"Living Off The Grid"
What if you were able to generate enough of your own electricity to fulfill all your domestic energy needs and also save any surplus generated power for future consumption? Sounds impossible? Well, not any more, it isn't. You can actually achieve all of the above if you know the secrets of living off the grid.
Living off the grid simply means that you don't have to depend on a conventional energy supplier for meeting your household electricity demands. What's more, by installing a back up battery system you can actually store any spare energy that you may not need to use immediately.
If you are presently not living off the grid, then you are dependent upon the nationwide electricity grid and all your power needs are being met by power stations that are powered by either coal, natural gas, nuclear power or hydroelectric with a small percentage of renewables such as industrial wind power or tidal energy schemes.
Living off the grid involves using an alternative energy power system which frees you from the constraints and costs of the conventional power company.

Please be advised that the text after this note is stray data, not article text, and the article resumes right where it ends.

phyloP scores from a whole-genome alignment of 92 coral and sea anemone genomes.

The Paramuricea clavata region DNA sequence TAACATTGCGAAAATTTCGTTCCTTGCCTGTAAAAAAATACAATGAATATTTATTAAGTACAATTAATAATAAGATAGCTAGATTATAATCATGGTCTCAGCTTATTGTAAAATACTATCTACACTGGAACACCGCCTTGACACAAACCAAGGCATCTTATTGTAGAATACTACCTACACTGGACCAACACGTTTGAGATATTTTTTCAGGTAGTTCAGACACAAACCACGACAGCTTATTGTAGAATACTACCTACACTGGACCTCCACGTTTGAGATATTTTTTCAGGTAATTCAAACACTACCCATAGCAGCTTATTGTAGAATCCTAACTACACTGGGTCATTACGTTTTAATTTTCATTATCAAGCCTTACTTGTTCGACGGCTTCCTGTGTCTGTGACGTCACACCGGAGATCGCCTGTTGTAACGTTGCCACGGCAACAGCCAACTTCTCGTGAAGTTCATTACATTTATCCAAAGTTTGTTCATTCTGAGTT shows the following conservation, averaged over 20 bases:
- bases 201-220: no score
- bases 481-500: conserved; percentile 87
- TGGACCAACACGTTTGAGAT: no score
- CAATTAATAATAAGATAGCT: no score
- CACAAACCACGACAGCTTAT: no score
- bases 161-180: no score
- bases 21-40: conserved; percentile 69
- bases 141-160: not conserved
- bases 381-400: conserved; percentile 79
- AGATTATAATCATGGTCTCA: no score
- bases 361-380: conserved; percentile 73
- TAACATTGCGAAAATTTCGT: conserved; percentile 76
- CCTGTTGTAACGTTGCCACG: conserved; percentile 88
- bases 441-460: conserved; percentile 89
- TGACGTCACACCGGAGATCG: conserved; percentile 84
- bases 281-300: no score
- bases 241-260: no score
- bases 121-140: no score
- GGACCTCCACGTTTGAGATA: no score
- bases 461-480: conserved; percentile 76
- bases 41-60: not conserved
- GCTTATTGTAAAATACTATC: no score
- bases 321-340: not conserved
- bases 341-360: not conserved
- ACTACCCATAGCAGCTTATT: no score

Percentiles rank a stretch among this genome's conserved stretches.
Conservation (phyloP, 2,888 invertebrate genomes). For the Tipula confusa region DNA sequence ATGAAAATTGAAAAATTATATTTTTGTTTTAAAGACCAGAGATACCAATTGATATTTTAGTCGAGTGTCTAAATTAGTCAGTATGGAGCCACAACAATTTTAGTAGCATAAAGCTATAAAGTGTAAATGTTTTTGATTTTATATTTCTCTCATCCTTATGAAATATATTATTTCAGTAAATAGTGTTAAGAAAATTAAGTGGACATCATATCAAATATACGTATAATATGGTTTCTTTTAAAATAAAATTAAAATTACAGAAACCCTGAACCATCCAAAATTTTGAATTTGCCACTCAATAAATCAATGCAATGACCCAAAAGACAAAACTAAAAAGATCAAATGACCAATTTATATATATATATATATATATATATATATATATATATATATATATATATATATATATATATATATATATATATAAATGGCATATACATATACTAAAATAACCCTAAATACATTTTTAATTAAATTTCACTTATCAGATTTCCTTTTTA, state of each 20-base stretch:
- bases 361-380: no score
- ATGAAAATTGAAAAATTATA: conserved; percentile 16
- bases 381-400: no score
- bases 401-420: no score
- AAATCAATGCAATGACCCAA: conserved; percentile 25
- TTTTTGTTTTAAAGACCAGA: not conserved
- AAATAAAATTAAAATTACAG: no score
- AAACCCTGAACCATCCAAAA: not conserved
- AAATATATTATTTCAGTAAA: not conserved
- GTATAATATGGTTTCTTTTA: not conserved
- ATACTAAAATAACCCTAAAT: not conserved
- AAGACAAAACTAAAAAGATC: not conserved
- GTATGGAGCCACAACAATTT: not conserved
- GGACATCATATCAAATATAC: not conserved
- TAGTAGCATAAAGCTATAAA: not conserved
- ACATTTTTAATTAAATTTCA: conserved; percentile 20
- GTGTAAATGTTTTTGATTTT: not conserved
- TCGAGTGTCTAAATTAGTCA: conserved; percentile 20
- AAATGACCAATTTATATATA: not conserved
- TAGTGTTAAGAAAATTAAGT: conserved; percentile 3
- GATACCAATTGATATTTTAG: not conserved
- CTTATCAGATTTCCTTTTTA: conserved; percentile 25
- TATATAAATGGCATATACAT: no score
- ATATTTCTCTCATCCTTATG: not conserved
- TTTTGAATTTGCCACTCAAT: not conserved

The best way of achieving this is by harnessing the power of renewable energy sources. Solar energy is probably most widely known alternative in this respect. Placing solar panels in a suitable position on your home should be considered a first step in becoming energy independent. These solar cells convert the sunlight into useful amounts of electrical energy that can be used immediately or stored in batteries for later use.
Not only are solar panels non-polluting after they have been manufactured, but they cut down your energy bill as well, the savings being dependent on the total amount and intensity of light that falls on them. Such is the potential of solar energy that some European countries intend to make solar roof panels a requirement for all new homes.
If solar energy is not suitable for your circumstances, you can always look at residential small scale wind power as a practical alternative. Wind energy, although not as popular as its solar counterpart, is nevertheless steadily gaining in popularity.
The one major problem with wind power is it's lack of consistency as no one can accurately predict wind speeds on any given day. There are other problems also including the size of the device (planning permission may be required under some circumstances). Don't let this put you off, though. If you are seriously considering living off the grid then you need to seriously consider using both solar energy and wind power in your setup.
When there is not enough wind to turn your wind turbine but the sun is shining, use the solar panels to produce electricity and when the wind is up use the turbine to produce some electricity to use or store for a later date.
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